|Focused on Economic Development|
Rep. Slaughter has secured more than $22 million in federal funding for Rochester Institute of Technology's Center for Integrated Manufacturing Studies (CIMS). Manufacturing is the second largest employment sector in this area and the foundation of this economy. CIMS was designed to specifically meet the needs of small and medium sized manufacturing firms to help them adapt and adopt new methods to become more productive and competitive in the world market. CIMS accomplishes this goal by developing state-of-the-art manufacturing techniques and facilities that local companies can use for prototype research and development. Sharing these facilities allows a wide range of businesses to develop new products without having to build expensive capital facilities before they are ready to go into full production.
As mentioned above, the Congresswoman was able to secure $2.75 million for a Delphi / Rochester Institute of Technology venture to develop a better fuel cell battery, which will help accelerate the application of SOFC technology into stationary and mobile systems within the U.S. Department of Defense. A SOFC is a highly-efficient electrochemical generator that produces environmentally-friendly electricity directly from currently-available fuels. This work builds upon Delphi's fuel cell development efforts and will utilize CIMS' state-of-the-art sensors-monitoring technology to evaluate the quality of fuel-cell powered systems. She also secured $2.4 million for a joint program between Logical Images and the Navy to allow them faster recognition and response to disease conditions, improving the quality of care given and overall health of their personnel.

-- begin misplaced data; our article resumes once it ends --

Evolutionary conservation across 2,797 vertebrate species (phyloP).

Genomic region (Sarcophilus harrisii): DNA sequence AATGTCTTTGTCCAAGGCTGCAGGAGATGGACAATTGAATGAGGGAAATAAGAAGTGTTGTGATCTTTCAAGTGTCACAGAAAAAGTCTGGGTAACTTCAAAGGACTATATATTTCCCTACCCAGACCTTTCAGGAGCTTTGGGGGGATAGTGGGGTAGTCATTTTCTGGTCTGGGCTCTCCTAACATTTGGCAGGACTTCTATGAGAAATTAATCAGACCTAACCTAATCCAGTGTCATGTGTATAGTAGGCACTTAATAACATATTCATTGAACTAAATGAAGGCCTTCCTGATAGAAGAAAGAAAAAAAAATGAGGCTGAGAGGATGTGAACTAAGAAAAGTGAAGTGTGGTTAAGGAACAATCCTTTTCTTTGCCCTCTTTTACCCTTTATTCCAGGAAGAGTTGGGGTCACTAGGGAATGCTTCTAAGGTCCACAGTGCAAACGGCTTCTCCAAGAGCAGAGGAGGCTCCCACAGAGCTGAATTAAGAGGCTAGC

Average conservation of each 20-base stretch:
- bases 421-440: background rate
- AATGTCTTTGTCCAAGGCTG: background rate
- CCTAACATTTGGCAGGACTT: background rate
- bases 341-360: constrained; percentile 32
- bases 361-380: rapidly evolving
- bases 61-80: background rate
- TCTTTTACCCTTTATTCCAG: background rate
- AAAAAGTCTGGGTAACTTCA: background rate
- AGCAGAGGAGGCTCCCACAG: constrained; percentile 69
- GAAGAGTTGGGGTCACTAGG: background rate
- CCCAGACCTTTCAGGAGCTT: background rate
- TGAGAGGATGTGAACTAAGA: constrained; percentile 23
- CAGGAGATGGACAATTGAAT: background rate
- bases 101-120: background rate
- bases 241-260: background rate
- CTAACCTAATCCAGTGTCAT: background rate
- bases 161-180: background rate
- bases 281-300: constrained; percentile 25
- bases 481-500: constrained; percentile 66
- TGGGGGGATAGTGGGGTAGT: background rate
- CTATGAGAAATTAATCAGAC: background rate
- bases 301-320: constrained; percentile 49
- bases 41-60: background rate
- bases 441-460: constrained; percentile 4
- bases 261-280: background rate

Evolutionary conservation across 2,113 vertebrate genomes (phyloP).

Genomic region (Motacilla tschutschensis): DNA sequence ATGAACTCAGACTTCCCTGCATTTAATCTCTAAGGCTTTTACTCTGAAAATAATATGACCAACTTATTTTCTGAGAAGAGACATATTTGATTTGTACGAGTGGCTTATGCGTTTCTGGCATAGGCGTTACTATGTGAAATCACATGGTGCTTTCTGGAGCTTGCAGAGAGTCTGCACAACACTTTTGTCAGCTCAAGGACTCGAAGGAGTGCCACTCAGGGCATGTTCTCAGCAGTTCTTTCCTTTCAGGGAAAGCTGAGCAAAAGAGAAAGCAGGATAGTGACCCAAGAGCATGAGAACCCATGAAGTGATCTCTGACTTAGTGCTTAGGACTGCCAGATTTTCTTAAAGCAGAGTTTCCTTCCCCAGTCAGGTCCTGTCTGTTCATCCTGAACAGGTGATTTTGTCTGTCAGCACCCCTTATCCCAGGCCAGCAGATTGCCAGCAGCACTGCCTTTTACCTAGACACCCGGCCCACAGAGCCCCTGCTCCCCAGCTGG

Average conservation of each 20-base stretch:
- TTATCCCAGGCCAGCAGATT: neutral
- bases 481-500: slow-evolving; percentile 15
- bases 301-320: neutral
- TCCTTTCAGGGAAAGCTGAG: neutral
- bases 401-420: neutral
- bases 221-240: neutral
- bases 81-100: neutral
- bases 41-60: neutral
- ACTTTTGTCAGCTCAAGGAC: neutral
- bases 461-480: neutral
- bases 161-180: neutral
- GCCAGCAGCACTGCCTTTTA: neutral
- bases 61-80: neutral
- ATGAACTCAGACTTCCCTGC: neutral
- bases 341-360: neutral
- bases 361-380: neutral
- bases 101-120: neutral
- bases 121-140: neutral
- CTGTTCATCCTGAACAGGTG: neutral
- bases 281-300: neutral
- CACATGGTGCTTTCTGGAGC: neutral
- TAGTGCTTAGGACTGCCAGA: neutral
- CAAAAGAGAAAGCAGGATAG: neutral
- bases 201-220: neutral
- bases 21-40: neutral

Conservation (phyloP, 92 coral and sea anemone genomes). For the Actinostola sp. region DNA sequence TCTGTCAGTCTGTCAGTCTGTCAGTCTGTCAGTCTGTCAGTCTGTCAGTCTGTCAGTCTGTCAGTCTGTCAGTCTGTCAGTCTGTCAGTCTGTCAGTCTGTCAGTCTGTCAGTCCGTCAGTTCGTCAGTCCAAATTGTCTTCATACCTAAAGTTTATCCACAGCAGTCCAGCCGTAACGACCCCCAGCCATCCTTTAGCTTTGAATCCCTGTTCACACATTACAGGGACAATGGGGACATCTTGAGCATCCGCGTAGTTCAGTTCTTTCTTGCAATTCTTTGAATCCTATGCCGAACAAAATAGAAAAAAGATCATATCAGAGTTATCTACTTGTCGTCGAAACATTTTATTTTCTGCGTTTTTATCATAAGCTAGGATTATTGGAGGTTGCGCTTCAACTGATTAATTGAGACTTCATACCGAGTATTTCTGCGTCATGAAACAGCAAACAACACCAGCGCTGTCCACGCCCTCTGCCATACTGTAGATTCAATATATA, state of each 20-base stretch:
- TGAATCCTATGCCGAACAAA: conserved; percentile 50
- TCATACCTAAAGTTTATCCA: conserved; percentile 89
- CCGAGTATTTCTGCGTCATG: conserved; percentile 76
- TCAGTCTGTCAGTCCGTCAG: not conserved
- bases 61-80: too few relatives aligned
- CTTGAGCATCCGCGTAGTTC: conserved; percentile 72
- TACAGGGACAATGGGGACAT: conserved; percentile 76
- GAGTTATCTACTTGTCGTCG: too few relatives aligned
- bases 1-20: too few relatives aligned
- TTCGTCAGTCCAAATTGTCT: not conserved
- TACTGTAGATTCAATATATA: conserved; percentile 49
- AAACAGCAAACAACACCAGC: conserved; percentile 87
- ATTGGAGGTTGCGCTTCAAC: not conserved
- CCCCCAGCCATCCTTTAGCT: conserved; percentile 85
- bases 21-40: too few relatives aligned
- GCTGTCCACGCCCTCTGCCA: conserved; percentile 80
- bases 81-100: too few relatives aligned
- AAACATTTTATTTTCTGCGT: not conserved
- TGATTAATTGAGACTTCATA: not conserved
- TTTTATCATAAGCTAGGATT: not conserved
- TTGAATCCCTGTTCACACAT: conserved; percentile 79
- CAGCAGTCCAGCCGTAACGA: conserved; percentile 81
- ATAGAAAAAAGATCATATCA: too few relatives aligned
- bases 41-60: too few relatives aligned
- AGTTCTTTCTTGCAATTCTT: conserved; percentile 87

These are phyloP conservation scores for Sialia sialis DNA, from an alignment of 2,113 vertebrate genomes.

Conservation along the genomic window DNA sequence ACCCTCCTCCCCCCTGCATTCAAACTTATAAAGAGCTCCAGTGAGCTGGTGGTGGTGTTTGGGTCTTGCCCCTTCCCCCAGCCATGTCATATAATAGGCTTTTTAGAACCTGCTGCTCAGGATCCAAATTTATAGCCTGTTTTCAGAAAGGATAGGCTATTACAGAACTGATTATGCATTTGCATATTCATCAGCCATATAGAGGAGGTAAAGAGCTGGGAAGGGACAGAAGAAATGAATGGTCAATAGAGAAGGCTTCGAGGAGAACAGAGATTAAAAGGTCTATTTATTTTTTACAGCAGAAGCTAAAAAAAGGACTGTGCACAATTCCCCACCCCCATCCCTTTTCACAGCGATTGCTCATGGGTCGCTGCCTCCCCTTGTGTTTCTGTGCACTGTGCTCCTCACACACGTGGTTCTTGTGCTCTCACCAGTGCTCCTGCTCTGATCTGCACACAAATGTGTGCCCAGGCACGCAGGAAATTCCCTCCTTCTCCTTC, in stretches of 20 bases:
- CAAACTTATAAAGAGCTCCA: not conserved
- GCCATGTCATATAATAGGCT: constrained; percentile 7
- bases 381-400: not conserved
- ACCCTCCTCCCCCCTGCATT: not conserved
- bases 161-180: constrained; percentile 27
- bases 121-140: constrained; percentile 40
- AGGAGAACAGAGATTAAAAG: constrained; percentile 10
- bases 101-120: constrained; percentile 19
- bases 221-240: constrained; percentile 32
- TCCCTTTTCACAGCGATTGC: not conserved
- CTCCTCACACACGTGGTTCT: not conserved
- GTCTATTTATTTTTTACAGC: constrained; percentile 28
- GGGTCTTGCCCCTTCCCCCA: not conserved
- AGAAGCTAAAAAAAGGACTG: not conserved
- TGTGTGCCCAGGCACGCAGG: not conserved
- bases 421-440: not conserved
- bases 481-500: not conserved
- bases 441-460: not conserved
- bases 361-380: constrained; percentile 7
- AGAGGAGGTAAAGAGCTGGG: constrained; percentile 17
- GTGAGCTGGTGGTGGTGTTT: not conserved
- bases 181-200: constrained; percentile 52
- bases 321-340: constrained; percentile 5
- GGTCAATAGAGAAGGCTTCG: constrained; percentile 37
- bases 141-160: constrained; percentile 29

Over the past years, Rep. Slaughter has secured funds for the Centers of Excellence in Buffalo and Rochester. The Infotonics Center outside Rochester and the Bioinformatics Center at the University of Buffalo bring cutting-edge technology and world-class research scientists to Western New York to help solve some of the worlds most difficult problems. Since 2001 Rep. Slaughter has brought over $18 million dollars to the area for the Centers for Excellence.
During the 110th Congress, Rep. Slaughter introduced H.R. 5469, Waterfront Brownfields Revitalization Act. This legislation provides support to communities seeking to overcome the unique challenges of revitalizing waterfront brownfield properties. It would establish a pilot program to provide local communities with up to $500,000 to assist and showcase communities that are overcoming the challenges of waterfront brownfields. These grants can be used for reuse planning, design and engineering, technical assistance and capacity building, and waterfront brownfields assessment and cleanup. This pilot program will help lay the ground work for the development and revitalization of waterfront brownfields around the country and helps local communities reconnect with their waterfronts after decades of environmental contamination stemming from our nation's industrial heritage.
In April, the EPA selected the Village of Youngstown for a brownfields cleanup grant worth $110,000 for hazardous substances. Hazardous substances grant funds will be used to clean up the Youngstown Cold Storage site at 701 Nancy Price Drive. The site was once used to wash, store, and pack locally grown apples. Buildings and soil on the site are contaminated with volatile organic compounds, PCBs, metals, and inorganic contaminants. Grant funds also will be used to support community outreach activities.